“Nora Stevens, you ought to be spanked. You don’t know your own luck. If you don’t want Bob Rollins, give him to me. I’ll take him in a minute and go downtown this afternoon and get a license,” retorted Alice, with emphasis.

“No indeed!” said Nora; “I’m not passing him along to anybody just yet. Besides that, you’re a lot too anxious, young woman! You just stop bothering me about Bob. He and I will scrap it out together, somehow!”

At seven o’clock that same evening there was a threesome—Nora, Alice, and Robert Rollins—in the Stevenses’ living-room.

“Now quit worrying, Nora!” said Bob. “Milwaukee is only a few steps away. Let’s telephone your dad at his hotel tonight.”

“But I don’t know what hotel he stops at. He never went off before without telling me why he had to go. Besides, I know there has been something troubling him lately. Maybe it’s that new color-process of his, but I don’t think so.”

“What do you mean by ‘color-process,’ Nora? You never spoke of it before. Is it something secret? Do you mind telling me about it?”

“Surely not, Bob, dear! I didn’t speak of it before because Father asked me not to mention it to anyone until he had it perfected. Wait a minute! I’ll show you a print he made day before yesterday. Here! Look at it!”

“Gee whiz, Nora! Do you mean to say those colors are printed on that paper by exposure to light? I’d swear they are painted on—and mighty darn good painting, too! Those ferns and that orchid are as natural as life. Why, if an artist could paint a picture as well as that, he could make a fortune.”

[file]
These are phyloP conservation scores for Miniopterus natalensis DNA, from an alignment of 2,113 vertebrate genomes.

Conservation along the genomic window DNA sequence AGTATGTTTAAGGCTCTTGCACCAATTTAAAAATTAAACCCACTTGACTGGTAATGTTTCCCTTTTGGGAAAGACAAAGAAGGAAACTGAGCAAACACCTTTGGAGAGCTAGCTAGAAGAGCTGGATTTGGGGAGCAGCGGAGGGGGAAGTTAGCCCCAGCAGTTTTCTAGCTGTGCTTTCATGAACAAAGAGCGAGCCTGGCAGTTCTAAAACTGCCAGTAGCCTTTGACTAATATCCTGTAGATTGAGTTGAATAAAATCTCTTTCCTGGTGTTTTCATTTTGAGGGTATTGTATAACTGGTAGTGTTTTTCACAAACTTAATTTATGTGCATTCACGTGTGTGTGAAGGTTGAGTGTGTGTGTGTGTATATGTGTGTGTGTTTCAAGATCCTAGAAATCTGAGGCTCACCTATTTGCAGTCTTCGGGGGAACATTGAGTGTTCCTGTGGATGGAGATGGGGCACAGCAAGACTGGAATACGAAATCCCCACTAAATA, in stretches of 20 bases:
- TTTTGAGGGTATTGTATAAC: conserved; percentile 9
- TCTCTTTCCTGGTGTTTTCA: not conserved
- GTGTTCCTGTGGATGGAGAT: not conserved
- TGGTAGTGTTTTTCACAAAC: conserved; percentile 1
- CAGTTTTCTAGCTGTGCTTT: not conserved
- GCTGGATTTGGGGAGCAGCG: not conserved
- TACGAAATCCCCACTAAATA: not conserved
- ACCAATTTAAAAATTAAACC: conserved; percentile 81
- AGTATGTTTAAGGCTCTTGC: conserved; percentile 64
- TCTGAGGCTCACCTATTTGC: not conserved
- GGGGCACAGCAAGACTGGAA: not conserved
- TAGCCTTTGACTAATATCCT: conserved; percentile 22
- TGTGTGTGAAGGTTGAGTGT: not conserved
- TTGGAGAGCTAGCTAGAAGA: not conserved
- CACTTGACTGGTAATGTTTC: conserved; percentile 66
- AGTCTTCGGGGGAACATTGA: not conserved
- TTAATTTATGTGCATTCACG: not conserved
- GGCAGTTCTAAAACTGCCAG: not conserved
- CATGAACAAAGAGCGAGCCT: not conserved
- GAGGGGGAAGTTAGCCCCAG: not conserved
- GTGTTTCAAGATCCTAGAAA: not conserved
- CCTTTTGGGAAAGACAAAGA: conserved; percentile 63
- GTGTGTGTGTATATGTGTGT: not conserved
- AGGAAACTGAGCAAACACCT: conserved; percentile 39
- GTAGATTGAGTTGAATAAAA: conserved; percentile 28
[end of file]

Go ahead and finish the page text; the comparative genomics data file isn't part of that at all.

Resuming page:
“Let me see it, Nora,” exclaimed Alice excitedly. “Why! It’s simply wonderful. It must take a lot of time and a good many operations to do it, eh?”

“No, it’s not painted, Bob,” Nora assured him. “And it’s not done by the sun, and it only needs one operation, Alice. Father coats the film and the printing paper with some new kind of emulsion he has invented. He exposes the film with a four-color rotating screen passing over the lens during the exposure. Each color screens the lens for a tiny fraction of a second. After that he develops the negative with a special developer. When the negative is dry, he prints directly from the film on to a special paper, but uses four intensities of light at the same time. I don’t understand it at all, but this is how it comes out. Dad just got it perfect ten days ago. Oh, Bob! I’m so worried about Father! Couldn’t I reach him some­how in Milwaukee tonight? There must be some way to find him. Can’t you think of one?”